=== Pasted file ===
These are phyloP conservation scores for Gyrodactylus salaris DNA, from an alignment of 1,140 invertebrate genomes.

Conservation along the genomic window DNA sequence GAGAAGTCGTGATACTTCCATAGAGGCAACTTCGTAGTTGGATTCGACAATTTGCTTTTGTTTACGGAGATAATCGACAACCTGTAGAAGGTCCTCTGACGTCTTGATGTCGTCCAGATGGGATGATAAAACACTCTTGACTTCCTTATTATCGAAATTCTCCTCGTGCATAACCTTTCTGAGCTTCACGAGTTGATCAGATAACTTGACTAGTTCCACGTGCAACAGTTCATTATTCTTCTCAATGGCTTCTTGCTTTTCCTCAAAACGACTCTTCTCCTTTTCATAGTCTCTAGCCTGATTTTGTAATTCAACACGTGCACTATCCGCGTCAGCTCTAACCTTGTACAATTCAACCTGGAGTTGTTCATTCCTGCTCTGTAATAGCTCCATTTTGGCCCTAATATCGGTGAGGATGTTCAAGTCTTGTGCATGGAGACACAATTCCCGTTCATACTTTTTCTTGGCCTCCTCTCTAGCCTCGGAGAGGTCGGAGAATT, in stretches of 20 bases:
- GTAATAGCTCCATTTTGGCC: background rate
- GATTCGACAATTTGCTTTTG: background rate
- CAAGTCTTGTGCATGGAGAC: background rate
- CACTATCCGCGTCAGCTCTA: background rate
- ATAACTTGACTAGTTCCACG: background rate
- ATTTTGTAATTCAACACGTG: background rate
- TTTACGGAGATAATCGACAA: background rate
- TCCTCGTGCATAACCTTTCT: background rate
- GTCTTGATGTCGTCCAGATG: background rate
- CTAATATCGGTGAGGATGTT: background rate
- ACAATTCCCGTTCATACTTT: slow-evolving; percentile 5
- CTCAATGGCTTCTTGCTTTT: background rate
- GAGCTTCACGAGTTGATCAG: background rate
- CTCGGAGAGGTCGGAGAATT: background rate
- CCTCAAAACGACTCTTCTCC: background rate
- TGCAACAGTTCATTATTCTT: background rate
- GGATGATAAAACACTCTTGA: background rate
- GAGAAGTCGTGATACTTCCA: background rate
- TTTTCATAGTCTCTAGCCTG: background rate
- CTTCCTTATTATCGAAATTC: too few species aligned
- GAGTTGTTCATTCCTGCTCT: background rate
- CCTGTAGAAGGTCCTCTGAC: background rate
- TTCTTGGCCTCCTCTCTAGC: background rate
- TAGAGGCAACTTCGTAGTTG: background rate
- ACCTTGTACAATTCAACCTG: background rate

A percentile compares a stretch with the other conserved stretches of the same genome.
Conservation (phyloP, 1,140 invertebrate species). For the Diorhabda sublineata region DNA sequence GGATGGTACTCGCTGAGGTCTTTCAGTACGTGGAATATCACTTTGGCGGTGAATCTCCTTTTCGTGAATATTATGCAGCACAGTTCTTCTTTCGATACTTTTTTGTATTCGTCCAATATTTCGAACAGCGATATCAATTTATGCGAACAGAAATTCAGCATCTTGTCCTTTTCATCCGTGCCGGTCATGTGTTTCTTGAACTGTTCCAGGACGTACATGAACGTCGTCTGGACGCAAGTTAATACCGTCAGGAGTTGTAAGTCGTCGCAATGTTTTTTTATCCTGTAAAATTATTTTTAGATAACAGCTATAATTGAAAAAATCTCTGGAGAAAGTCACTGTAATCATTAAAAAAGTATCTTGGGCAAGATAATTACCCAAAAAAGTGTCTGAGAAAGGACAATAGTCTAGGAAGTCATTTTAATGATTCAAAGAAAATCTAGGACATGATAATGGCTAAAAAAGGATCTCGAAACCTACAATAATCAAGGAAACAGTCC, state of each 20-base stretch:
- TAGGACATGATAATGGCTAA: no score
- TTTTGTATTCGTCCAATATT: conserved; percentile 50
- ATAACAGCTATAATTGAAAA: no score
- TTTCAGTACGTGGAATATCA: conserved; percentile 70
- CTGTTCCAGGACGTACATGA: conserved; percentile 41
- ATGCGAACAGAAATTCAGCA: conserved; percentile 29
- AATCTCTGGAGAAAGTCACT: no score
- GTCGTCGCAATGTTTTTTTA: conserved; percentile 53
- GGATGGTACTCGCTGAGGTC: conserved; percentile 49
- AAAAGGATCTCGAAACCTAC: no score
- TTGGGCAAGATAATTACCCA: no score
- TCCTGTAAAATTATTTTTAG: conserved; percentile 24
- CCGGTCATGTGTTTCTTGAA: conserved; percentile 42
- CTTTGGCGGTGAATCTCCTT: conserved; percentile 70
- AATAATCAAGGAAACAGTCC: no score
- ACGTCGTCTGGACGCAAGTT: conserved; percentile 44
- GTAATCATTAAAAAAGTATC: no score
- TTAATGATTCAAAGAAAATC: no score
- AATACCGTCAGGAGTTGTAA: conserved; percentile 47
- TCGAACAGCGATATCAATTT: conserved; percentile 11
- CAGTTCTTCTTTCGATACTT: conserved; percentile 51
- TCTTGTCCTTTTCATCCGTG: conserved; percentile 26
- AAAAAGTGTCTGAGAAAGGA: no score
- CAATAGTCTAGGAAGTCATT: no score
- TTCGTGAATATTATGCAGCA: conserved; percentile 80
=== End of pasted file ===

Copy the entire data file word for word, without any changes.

These are phyloP conservation scores for Gyrodactylus salaris DNA, from an alignment of 1,140 invertebrate genomes.

Conservation along the genomic window DNA sequence GAGAAGTCGTGATACTTCCATAGAGGCAACTTCGTAGTTGGATTCGACAATTTGCTTTTGTTTACGGAGATAATCGACAACCTGTAGAAGGTCCTCTGACGTCTTGATGTCGTCCAGATGGGATGATAAAACACTCTTGACTTCCTTATTATCGAAATTCTCCTCGTGCATAACCTTTCTGAGCTTCACGAGTTGATCAGATAACTTGACTAGTTCCACGTGCAACAGTTCATTATTCTTCTCAATGGCTTCTTGCTTTTCCTCAAAACGACTCTTCTCCTTTTCATAGTCTCTAGCCTGATTTTGTAATTCAACACGTGCACTATCCGCGTCAGCTCTAACCTTGTACAATTCAACCTGGAGTTGTTCATTCCTGCTCTGTAATAGCTCCATTTTGGCCCTAATATCGGTGAGGATGTTCAAGTCTTGTGCATGGAGACACAATTCCCGTTCATACTTTTTCTTGGCCTCCTCTCTAGCCTCGGAGAGGTCGGAGAATT, in stretches of 20 bases:
- GTAATAGCTCCATTTTGGCC: background rate
- GATTCGACAATTTGCTTTTG: background rate
- CAAGTCTTGTGCATGGAGAC: background rate
- CACTATCCGCGTCAGCTCTA: background rate
- ATAACTTGACTAGTTCCACG: background rate
- ATTTTGTAATTCAACACGTG: background rate
- TTTACGGAGATAATCGACAA: background rate
- TCCTCGTGCATAACCTTTCT: background rate
- GTCTTGATGTCGTCCAGATG: background rate
- CTAATATCGGTGAGGATGTT: background rate
- ACAATTCCCGTTCATACTTT: slow-evolving; percentile 5
- CTCAATGGCTTCTTGCTTTT: background rate
- GAGCTTCACGAGTTGATCAG: background rate
- CTCGGAGAGGTCGGAGAATT: background rate
- CCTCAAAACGACTCTTCTCC: background rate
- TGCAACAGTTCATTATTCTT: background rate
- GGATGATAAAACACTCTTGA: background rate
- GAGAAGTCGTGATACTTCCA: background rate
- TTTTCATAGTCTCTAGCCTG: background rate
- CTTCCTTATTATCGAAATTC: too few species aligned
- GAGTTGTTCATTCCTGCTCT: background rate
- CCTGTAGAAGGTCCTCTGAC: background rate
- TTCTTGGCCTCCTCTCTAGC: background rate
- TAGAGGCAACTTCGTAGTTG: background rate
- ACCTTGTACAATTCAACCTG: background rate

A percentile compares a stretch with the other conserved stretches of the same genome.
Conservation (phyloP, 1,140 invertebrate species). For the Diorhabda sublineata region DNA sequence GGATGGTACTCGCTGAGGTCTTTCAGTACGTGGAATATCACTTTGGCGGTGAATCTCCTTTTCGTGAATATTATGCAGCACAGTTCTTCTTTCGATACTTTTTTGTATTCGTCCAATATTTCGAACAGCGATATCAATTTATGCGAACAGAAATTCAGCATCTTGTCCTTTTCATCCGTGCCGGTCATGTGTTTCTTGAACTGTTCCAGGACGTACATGAACGTCGTCTGGACGCAAGTTAATACCGTCAGGAGTTGTAAGTCGTCGCAATGTTTTTTTATCCTGTAAAATTATTTTTAGATAACAGCTATAATTGAAAAAATCTCTGGAGAAAGTCACTGTAATCATTAAAAAAGTATCTTGGGCAAGATAATTACCCAAAAAAGTGTCTGAGAAAGGACAATAGTCTAGGAAGTCATTTTAATGATTCAAAGAAAATCTAGGACATGATAATGGCTAAAAAAGGATCTCGAAACCTACAATAATCAAGGAAACAGTCC, state of each 20-base stretch:
- TAGGACATGATAATGGCTAA: no score
- TTTTGTATTCGTCCAATATT: conserved; percentile 50
- ATAACAGCTATAATTGAAAA: no score
- TTTCAGTACGTGGAATATCA: conserved; percentile 70
- CTGTTCCAGGACGTACATGA: conserved; percentile 41
- ATGCGAACAGAAATTCAGCA: conserved; percentile 29
- AATCTCTGGAGAAAGTCACT: no score
- GTCGTCGCAATGTTTTTTTA: conserved; percentile 53
- GGATGGTACTCGCTGAGGTC: conserved; percentile 49
- AAAAGGATCTCGAAACCTAC: no score
- TTGGGCAAGATAATTACCCA: no score
- TCCTGTAAAATTATTTTTAG: conserved; percentile 24
- CCGGTCATGTGTTTCTTGAA: conserved; percentile 42
- CTTTGGCGGTGAATCTCCTT: conserved; percentile 70
- AATAATCAAGGAAACAGTCC: no score
- ACGTCGTCTGGACGCAAGTT: conserved; percentile 44
- GTAATCATTAAAAAAGTATC: no score
- TTAATGATTCAAAGAAAATC: no score
- AATACCGTCAGGAGTTGTAA: conserved; percentile 47
- TCGAACAGCGATATCAATTT: conserved; percentile 11
- CAGTTCTTCTTTCGATACTT: conserved; percentile 51
- TCTTGTCCTTTTCATCCGTG: conserved; percentile 26
- AAAAAGTGTCTGAGAAAGGA: no score
- CAATAGTCTAGGAAGTCATT: no score
- TTCGTGAATATTATGCAGCA: conserved; percentile 80